Gap, CAA, MRC, Peloton and more severed relationships with the rapper, with Twitter and Instagram both locking Ye’s accounts following his statement. UTA’s Jeremy Zimmer called for a boycott of the rapper, while celebrities like Jamie Lee Curtis coming out against his “abhorrent” X post. While MRC pulled the plug on a doc about the rapper, Spotify’s CEO Daniel Ek criticized Ye’s statements, but declined to remove his music from the streaming platform unless Ye’s label requested it.

    In October, Drink Champs did pull an episode with Ye in which he shared conspiracy theories around the death of George Floyd, in addition to repeating antisemitic conspiracies throughout the interview. That came less than a week after LeBron James and Maverick Carter’s The Shop podcast pulled its episode with the rapper before it aired over his use of “hate speech.” The team declined to reveal what Ye said in the conversation, which had been booked and recorded weeks before. 

    That same month, in an interview for Piers Morgan Uncensored, Ye — who repeated George Floyd murder and antisemitic conspiracies during his appearance — says he’s “absolutely not” sorry about his “death con 3” statement when Morgan asks if he is. Ye repeatedly points to Jewish industry members he says have harmed him, before the rapper backtracks. 

    “I will say I’m sorry for the people that I hurt with the death con [comment], the confusion that I caused. I felt like I caused hurt and confusion. And I’m sorry for the families of the people that had nothing to do with the trauma that I have been through.”

    At a later point in the interview, during which he also addressed his hopes for a 2024 presidential run, Ye adds, “I just want to say that it’s wrong to hold an apology hostage and I gotta let go of that, and free myself of the trauma and say, look, I’m just gonna give it all up to God right now. And say to those families that I hurt, you know, I really want to give you guys a big hug.”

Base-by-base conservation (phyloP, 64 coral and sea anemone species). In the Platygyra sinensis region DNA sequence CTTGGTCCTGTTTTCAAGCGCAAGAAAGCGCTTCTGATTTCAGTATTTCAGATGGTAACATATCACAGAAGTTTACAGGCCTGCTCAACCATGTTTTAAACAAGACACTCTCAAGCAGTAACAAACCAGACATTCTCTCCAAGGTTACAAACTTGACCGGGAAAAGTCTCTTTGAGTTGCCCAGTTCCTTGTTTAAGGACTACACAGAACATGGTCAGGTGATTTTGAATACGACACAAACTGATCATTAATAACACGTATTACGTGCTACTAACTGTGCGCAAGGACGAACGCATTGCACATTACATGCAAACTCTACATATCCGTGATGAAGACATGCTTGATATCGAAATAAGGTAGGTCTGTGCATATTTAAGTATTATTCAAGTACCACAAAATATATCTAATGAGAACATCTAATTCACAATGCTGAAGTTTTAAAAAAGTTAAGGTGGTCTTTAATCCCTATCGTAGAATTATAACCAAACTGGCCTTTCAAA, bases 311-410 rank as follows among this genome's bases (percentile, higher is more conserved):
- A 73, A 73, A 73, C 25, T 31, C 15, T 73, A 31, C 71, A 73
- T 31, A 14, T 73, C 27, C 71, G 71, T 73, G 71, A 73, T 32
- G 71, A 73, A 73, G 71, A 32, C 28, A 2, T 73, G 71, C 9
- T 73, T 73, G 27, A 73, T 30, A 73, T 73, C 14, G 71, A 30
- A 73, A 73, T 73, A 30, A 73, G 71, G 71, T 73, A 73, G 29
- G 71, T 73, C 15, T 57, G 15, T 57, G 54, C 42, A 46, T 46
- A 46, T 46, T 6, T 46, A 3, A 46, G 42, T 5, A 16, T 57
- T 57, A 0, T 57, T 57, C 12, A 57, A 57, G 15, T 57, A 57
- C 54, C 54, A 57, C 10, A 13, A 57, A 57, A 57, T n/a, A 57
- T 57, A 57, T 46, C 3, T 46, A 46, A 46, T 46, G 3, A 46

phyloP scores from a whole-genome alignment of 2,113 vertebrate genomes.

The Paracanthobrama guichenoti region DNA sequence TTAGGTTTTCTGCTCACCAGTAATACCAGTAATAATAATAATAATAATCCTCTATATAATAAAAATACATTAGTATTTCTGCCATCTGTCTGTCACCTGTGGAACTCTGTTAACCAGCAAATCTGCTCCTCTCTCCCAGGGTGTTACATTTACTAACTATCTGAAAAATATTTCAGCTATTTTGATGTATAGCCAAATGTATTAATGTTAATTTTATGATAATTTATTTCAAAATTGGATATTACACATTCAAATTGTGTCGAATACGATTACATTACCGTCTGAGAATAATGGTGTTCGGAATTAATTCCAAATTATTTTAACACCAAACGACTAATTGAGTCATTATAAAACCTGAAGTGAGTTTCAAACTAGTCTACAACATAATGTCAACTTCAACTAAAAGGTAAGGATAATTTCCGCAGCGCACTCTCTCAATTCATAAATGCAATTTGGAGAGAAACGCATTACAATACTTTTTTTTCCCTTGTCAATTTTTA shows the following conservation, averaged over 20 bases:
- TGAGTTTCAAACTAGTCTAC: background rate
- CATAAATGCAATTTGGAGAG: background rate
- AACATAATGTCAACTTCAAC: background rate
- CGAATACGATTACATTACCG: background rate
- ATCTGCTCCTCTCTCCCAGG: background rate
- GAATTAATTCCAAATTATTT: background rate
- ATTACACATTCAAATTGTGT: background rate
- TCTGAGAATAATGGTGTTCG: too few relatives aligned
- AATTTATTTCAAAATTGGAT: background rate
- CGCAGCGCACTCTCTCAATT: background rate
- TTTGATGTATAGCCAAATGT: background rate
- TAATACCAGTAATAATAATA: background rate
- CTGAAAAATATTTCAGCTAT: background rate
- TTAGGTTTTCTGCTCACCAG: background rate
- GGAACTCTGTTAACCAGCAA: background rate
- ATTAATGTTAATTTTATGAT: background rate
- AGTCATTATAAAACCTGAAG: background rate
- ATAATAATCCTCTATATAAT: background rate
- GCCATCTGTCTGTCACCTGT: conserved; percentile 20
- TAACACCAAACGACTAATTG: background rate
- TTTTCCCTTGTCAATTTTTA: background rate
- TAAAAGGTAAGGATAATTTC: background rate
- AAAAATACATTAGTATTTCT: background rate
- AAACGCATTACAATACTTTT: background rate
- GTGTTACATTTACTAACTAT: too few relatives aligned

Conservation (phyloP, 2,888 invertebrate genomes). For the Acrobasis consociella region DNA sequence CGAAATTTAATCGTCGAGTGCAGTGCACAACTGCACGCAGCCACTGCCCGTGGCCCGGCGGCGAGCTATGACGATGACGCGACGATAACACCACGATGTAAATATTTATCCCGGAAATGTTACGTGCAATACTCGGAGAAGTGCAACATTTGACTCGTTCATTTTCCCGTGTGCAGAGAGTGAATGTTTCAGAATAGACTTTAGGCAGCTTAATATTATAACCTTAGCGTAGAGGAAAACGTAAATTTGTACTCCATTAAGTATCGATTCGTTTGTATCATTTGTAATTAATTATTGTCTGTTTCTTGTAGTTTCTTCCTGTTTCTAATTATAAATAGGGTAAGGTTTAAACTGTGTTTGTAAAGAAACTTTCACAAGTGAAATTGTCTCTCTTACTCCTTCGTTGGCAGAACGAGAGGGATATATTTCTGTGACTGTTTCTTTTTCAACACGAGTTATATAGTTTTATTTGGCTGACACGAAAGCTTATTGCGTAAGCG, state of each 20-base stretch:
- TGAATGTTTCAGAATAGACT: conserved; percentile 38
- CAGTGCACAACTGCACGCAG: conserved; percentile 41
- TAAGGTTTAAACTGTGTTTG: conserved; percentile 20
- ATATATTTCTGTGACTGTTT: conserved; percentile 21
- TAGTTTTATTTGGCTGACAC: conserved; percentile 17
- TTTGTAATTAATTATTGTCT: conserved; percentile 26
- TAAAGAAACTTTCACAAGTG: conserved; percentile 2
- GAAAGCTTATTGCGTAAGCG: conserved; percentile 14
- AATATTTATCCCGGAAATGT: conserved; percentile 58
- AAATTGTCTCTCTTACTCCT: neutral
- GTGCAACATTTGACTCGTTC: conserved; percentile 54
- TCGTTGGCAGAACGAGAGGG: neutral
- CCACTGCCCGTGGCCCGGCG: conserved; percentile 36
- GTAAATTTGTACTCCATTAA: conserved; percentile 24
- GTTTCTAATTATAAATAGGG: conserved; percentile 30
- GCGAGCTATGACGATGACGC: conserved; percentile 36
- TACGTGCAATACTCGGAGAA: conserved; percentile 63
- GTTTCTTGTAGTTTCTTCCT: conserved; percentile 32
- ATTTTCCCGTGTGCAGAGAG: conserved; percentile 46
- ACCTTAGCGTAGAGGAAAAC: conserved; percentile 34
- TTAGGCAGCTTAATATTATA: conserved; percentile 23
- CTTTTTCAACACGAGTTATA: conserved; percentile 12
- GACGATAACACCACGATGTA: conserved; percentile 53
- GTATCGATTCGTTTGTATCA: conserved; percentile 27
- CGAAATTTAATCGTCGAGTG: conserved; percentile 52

But in December 2022, Ye appeared in a different interview with Alex Jones in which he stated, “I see good things about Hitler,” and adding that “there’s a lot of things that I love about Hitler” and that Nazis “did good things, too.” Shortly after, President Joe Biden released a statement on Twitter denouncing Holocaust denialism. 

    “I just want to make a few things clear: The Holocaust happened. Hitler was a demonic figure,” Biden posted on X, the platform then known as Twitter, in his statement, which didn’t mention Ye by name. “And instead of giving it a platform, our political leaders should be calling out and rejecting antisemitism wherever it hides. Silence is complicity.”

    Ye’s public antisemitic statements stretch back as far as 2013, when he told The Breakfast Club in an interview that, “Black people don’t have the same level of connections as Jewish people,” adding, “we ain’t Jewish. We don’t get family that got money like that.” In response to criticism at the time, Ye told a Chicago radio station that he didn’t mean it as an insult. It was just an “ignorant compliment,” according to Haaretz

    “I thought that I was giving a compliment, but it came off more ignorant,” the rapper reportedly told B96. “When I said this comment about Jews having money, and blacks not having money, I think it was, like, a ‘ignorant compliment.’

    “I don’t know how being told that you have money is, like, an insult,” he added.